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National Roads Programme

Baroness Hilton of Eggardon asked Her Majesty's Government:

Baroness Hayman: Under the previous government the department commissioned the Transport Research Laboratory to carry out a feasibility study into this subject. We have now received the study report, copies of which have been placed in the Library. The report highlights a number of practical difficulties about the way in which the total environmental impact can be

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defined and measured. As recommended, we are now seeking the views of interested statutory bodies and others. We will consider how best to proceed in light of those consultations, taking account of the Strategic Roads Review which my right honourable friend the Minister for Transport announced on 19 June (Official Report, cols. 278-79).

Minicabs in London

Baroness Hilton of Eggardon asked Her Majesty's Government:

    When they will consult on their commitment to regulate London's minicabs.

Baroness Hayman: We have today published a consultation paper on how best to regulate London's minicabs. Copies have been placed in the Library. Comments are invited by 15 September.

Water Industry Costs: EU Directives

Lord Pearson of Rannoch asked Her Majesty's Government:

    How much money the UK has spent since 1972, and how much it should expect to spend in the foreseeable future (a) as a result of European Water Directives; and (b) on water storage, infrastructure and supply; whether they can supply similar statistics for the other 14 member states of the EU; and, if not, whether they will ask the European Commission to supply them.

Baroness Hayman: Full information on spending since 1972 is not available. Some of the existing European water directives were agreed more than 20 years ago and it is not possible to separate historic costs associated with individual directives. Current best estimates for the most significant directives in terms of costs are: Bathing Water Directive £2,000 million; and Urban Waste Water Treatment Directive £8,000 million.

The cost to the water industry in England and Wales of meeting the requirement of the Water Quality Regulations for drinking water between 1990-91 and 1994-95 was £2,600 million. Further improvements to the quality of drinking water planned for the period 1995-2005 would cost in the region of £3,900 million.

In setting price limits for the water and sewerage companies in England and Wales in 1994, the allowance made by the Director General of the Office of Water Services for capital expenditure from 1995-96 to 2004-05 was £24,000 million. Of this, £12,000 million was for the maintenance of assets and £1,000 million for improving water resources and to reduce the risk of flooding from sewers; £11,000 million was for quality improvements in response both to national priorities and to the requirements of European Community directives.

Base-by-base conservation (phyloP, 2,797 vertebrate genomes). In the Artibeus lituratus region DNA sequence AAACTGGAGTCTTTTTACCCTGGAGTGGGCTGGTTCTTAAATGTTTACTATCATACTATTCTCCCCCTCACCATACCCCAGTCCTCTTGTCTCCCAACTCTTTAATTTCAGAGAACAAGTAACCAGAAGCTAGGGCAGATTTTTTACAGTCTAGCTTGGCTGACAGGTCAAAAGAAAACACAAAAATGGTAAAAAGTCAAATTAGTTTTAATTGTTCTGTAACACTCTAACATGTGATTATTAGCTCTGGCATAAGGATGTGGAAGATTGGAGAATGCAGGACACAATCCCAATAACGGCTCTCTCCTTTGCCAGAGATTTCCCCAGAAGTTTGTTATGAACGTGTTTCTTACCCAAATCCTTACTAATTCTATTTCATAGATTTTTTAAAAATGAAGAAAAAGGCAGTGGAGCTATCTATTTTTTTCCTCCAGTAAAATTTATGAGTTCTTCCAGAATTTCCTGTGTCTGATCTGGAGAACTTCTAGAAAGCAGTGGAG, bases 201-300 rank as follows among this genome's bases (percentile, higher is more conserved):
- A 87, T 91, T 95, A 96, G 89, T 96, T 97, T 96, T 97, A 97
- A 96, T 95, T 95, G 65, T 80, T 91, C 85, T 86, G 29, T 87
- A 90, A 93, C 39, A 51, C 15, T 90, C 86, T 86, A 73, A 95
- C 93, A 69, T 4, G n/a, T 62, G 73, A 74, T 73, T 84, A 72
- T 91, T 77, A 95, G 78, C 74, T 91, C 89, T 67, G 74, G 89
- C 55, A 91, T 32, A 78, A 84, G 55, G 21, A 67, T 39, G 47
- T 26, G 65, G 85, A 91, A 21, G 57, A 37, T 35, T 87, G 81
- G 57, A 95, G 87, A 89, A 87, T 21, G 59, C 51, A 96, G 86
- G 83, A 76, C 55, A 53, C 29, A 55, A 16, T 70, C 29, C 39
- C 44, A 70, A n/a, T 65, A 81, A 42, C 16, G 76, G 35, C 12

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We do not have comprehensive information on expenditure to meet European community directives by other member states. Information for the period since 1972 is not collated by the European Commission and consequently is not available on a comparable basis for all member states.

Harbour Authorities and Pilotage

Lord Swinfen asked Her Majesty's Government:

    Whether they consider that each United Kingdom port has a sufficient number of pilots for its safe operation; and, if not, whether they are satisfied by the action being taken by the relevant harbour authority to rectify the situation; and

    Why the United Kingdom exemption from compulsory pilotage rules is less stringent than the exemptions of other European countries; and whether they propose to review the situation; and

    Whether, in progressing towards risk analysis in the marine environment, they will require competent harbour authorities to consult with their pilots; and

    Whether they will review the process whereby competent harbour authorities obtain revision orders under the Pilotage Act 1987 so as to ensure that all relevant parties and experts are consulted.

Baroness Hayman: I refer to the Answer I gave to the noble Lord, Lord Gallacher, on 16 July, relating to publication of the report by the Marine Accident Investigation Branch on the "Sea Empress", in which I referred to the Deputy Prime Minister's decision that the department should undertake a review of the Pilotage Act 1987. The Act places upon the competent harbour authority a duty to keep under review the need for pilotage in their harbour areas, to ensure that they have sufficient pilots and to regulate the issue of pilotage exemption certificates: these are operational matters for those authorities. The procedures for making harbour revision orders to amend an authority's pilotage jurisdiction already include provision for all interested parties to make representations and for public inquiries where there are objections.